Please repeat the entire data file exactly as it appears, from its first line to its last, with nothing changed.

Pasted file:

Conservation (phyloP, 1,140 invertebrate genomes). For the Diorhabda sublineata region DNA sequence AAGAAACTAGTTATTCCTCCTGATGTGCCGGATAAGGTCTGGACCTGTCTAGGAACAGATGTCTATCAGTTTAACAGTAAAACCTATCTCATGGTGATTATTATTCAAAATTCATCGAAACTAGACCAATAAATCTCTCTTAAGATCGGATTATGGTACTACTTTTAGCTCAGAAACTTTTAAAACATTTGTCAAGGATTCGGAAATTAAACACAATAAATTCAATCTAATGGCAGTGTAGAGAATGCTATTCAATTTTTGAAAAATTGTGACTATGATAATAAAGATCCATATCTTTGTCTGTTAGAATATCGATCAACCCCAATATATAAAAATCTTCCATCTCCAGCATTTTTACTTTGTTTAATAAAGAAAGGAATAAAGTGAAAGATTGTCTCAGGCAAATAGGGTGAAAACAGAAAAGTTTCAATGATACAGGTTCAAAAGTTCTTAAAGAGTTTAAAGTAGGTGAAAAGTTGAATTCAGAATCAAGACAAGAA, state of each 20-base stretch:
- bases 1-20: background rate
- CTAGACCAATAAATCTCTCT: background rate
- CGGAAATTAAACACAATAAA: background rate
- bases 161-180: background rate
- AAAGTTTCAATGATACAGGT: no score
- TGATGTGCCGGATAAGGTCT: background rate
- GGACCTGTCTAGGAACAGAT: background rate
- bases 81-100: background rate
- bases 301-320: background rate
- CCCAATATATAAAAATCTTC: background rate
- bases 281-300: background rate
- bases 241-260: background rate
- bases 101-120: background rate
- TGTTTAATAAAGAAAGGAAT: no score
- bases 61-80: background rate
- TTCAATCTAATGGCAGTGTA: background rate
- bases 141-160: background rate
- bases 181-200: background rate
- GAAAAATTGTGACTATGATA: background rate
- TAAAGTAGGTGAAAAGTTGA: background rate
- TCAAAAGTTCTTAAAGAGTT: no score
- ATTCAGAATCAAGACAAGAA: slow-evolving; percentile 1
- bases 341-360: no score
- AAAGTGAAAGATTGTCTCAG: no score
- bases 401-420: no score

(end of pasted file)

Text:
Conservation (phyloP, 1,140 invertebrate genomes). For the Diorhabda sublineata region DNA sequence AAGAAACTAGTTATTCCTCCTGATGTGCCGGATAAGGTCTGGACCTGTCTAGGAACAGATGTCTATCAGTTTAACAGTAAAACCTATCTCATGGTGATTATTATTCAAAATTCATCGAAACTAGACCAATAAATCTCTCTTAAGATCGGATTATGGTACTACTTTTAGCTCAGAAACTTTTAAAACATTTGTCAAGGATTCGGAAATTAAACACAATAAATTCAATCTAATGGCAGTGTAGAGAATGCTATTCAATTTTTGAAAAATTGTGACTATGATAATAAAGATCCATATCTTTGTCTGTTAGAATATCGATCAACCCCAATATATAAAAATCTTCCATCTCCAGCATTTTTACTTTGTTTAATAAAGAAAGGAATAAAGTGAAAGATTGTCTCAGGCAAATAGGGTGAAAACAGAAAAGTTTCAATGATACAGGTTCAAAAGTTCTTAAAGAGTTTAAAGTAGGTGAAAAGTTGAATTCAGAATCAAGACAAGAA, state of each 20-base stretch:
- bases 1-20: background rate
- CTAGACCAATAAATCTCTCT: background rate
- CGGAAATTAAACACAATAAA: background rate
- bases 161-180: background rate
- AAAGTTTCAATGATACAGGT: no score
- TGATGTGCCGGATAAGGTCT: background rate
- GGACCTGTCTAGGAACAGAT: background rate
- bases 81-100: background rate
- bases 301-320: background rate
- CCCAATATATAAAAATCTTC: background rate
- bases 281-300: background rate
- bases 241-260: background rate
- bases 101-120: background rate
- TGTTTAATAAAGAAAGGAAT: no score
- bases 61-80: background rate
- TTCAATCTAATGGCAGTGTA: background rate
- bases 141-160: background rate
- bases 181-200: background rate
- GAAAAATTGTGACTATGATA: background rate
- TAAAGTAGGTGAAAAGTTGA: background rate
- TCAAAAGTTCTTAAAGAGTT: no score
- ATTCAGAATCAAGACAAGAA: slow-evolving; percentile 1
- bases 341-360: no score
- AAAGTGAAAGATTGTCTCAG: no score
- bases 401-420: no score